FAA Provides More Details about Cutting VORs

The FAA recently published information about its plans to shut down VORs as it transitions to a GPS-based navigation system, an overhaul that’s part of the NextGen program.

Update: FAA Proposed Policy for Discontinuance of Certain Instrument Approach Procedures. Although this proposal is not directly related to the VOR Minimum Operational Network, it’s of interest to pilots who rely on ground-based navigation aids under IFR.

Now, at the behest of AOPA, FAA has released a few specifics about the proposal, including the map below that shows which VORs (green) will remain as others (red) are shut down, no later than 2020.

According to the FAA summary document:

FAA is planning on removing many of the 954 federally-owned and operated VORs and establishing a Minimum Operational Network (MON) of VORs not later than 2020…The purpose of the MON is to maintain a backup navigation capability to provide service for VOR-equipped aircraft in case of a GPS outage. In the MON, all VORs will be retained in Alaska, the Western U.S. Mountainous Area (WUSMA), and U.S. Islands and territories.

The FAA summary describes the “backup navigation capability” this way:

The MON will provide a safe landing for VOR-equipped aircraft flying under IFR in the case of a GPS outage. However, in general, the MON will not provide an efficient or useable navigation network for VOR-only aircraft (i.e., aircraft not equipped with GPS or Wide Area Augmentation System (WAAS) avionics). VOR-based navigation using only the MON would likely be circuitous, and not all airports will have instrument approaches that will be useable by VOR-only aircraft. The MON could be used by aircraft flying under Visual Flight Rules (VFR), but the primary purpose of the MON is to support safe landing of IFR aircraft during a GPS outage.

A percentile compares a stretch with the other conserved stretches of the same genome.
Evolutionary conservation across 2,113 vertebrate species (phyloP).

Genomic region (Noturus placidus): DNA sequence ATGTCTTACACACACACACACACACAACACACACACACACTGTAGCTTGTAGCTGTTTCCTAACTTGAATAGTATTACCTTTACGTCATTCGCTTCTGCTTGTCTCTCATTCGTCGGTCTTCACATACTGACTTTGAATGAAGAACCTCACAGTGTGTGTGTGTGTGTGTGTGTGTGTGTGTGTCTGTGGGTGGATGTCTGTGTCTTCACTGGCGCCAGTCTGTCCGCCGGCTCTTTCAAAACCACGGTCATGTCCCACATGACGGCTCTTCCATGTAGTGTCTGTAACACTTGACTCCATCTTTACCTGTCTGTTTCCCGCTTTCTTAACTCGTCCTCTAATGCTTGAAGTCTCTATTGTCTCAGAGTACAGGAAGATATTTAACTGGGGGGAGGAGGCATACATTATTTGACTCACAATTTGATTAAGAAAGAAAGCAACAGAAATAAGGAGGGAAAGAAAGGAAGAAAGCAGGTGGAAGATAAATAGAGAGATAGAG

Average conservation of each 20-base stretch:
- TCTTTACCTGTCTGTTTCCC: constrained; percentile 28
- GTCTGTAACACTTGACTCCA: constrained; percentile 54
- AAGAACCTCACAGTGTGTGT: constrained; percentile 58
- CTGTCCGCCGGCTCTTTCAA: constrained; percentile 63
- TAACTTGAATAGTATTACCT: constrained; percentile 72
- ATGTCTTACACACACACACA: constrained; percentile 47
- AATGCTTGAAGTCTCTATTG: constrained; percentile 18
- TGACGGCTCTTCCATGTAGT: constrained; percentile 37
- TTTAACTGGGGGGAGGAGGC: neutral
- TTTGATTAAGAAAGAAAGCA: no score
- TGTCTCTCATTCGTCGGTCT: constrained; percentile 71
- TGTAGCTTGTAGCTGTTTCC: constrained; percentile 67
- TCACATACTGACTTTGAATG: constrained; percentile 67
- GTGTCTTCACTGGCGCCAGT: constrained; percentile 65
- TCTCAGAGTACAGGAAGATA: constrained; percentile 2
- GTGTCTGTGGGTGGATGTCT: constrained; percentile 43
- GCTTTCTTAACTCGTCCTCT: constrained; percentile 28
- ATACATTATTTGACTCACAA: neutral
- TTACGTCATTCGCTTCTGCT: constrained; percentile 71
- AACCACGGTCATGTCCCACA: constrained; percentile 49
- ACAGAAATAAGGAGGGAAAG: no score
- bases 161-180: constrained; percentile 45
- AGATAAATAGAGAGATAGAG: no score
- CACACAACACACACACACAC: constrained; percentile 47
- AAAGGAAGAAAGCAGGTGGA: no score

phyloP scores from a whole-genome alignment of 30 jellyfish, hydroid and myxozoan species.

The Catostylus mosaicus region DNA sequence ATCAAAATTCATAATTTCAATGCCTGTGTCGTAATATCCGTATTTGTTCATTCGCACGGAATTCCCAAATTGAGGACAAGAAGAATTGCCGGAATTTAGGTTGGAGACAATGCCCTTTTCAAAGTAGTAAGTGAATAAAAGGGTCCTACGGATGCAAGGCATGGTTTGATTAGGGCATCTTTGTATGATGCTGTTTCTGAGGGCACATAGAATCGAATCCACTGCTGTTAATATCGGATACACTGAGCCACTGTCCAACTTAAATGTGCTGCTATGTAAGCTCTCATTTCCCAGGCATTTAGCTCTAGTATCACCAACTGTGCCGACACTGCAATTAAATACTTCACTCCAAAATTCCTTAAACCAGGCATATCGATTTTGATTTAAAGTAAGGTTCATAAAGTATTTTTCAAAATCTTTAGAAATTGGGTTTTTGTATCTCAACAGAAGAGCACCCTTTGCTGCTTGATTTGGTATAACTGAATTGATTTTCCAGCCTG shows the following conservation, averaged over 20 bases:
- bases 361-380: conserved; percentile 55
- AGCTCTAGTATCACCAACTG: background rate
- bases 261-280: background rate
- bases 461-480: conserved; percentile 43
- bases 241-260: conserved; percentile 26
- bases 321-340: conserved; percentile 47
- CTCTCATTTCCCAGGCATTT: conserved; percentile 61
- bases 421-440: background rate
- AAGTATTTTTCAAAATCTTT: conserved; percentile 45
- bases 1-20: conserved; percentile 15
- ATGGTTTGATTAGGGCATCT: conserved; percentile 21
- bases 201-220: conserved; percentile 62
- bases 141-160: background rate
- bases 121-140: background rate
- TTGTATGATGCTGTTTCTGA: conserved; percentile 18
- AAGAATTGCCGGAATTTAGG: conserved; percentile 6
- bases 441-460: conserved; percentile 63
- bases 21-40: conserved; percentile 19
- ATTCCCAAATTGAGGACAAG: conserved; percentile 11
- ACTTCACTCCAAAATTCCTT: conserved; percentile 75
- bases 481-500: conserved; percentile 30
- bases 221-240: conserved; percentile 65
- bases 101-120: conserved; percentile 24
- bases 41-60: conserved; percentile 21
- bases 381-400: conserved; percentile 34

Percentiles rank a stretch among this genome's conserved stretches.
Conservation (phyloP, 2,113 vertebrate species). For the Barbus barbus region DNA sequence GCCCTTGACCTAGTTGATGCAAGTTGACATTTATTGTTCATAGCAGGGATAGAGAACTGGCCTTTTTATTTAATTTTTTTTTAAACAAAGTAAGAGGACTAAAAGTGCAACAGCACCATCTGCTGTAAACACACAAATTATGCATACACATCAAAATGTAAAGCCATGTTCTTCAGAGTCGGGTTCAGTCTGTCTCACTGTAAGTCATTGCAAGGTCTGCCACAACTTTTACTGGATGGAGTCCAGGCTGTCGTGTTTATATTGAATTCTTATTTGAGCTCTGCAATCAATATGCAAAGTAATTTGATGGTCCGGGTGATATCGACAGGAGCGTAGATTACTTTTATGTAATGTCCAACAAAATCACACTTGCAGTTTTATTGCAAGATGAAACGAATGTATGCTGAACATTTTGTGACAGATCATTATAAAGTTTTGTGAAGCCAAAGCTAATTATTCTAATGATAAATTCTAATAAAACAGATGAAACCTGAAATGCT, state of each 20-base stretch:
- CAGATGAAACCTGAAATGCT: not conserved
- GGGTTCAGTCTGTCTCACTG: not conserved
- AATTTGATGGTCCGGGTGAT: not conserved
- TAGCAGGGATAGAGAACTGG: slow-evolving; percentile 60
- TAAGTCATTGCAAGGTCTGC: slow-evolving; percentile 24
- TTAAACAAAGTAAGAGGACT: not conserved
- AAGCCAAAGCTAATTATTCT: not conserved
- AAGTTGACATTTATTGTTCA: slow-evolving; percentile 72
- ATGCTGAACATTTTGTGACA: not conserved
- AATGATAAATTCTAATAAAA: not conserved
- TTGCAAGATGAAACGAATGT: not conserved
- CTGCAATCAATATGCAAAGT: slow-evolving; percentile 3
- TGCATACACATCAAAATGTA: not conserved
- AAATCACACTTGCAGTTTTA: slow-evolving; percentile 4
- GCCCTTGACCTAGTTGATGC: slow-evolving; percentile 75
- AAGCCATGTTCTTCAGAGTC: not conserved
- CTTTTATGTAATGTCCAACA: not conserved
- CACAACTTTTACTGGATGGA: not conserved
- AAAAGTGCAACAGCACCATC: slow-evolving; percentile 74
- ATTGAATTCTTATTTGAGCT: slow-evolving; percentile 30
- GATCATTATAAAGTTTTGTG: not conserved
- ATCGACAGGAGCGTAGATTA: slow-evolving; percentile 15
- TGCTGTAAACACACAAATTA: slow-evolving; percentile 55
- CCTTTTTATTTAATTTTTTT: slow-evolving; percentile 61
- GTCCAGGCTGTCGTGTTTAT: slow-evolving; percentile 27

The document also notes that:

In considering VORs for discontinuance, each facility will be evaluated on its own merits. The FAA will convene a working group that will develop a candidate list of VORs for discontinuance using relevant operational, safety, cost, and economic criteria. As part of the process, this working group will engage aviation industry stakeholders and other members of the public for input.

For more details about the plan to shut down VORs, see the AOPA summary and the FAA white paper, which includes additional maps and tables, here. Comments on the FAA’s proposal are due March 7, 2012.

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3 Responses to FAA Provides More Details about Cutting VORs

  1. Pingback: When a VOR is Decommissioned | BruceAir, LLC (bruceair.com)

  2. Pingback: Update on VOR Decommissioning | BruceAir, LLC (bruceair.com)

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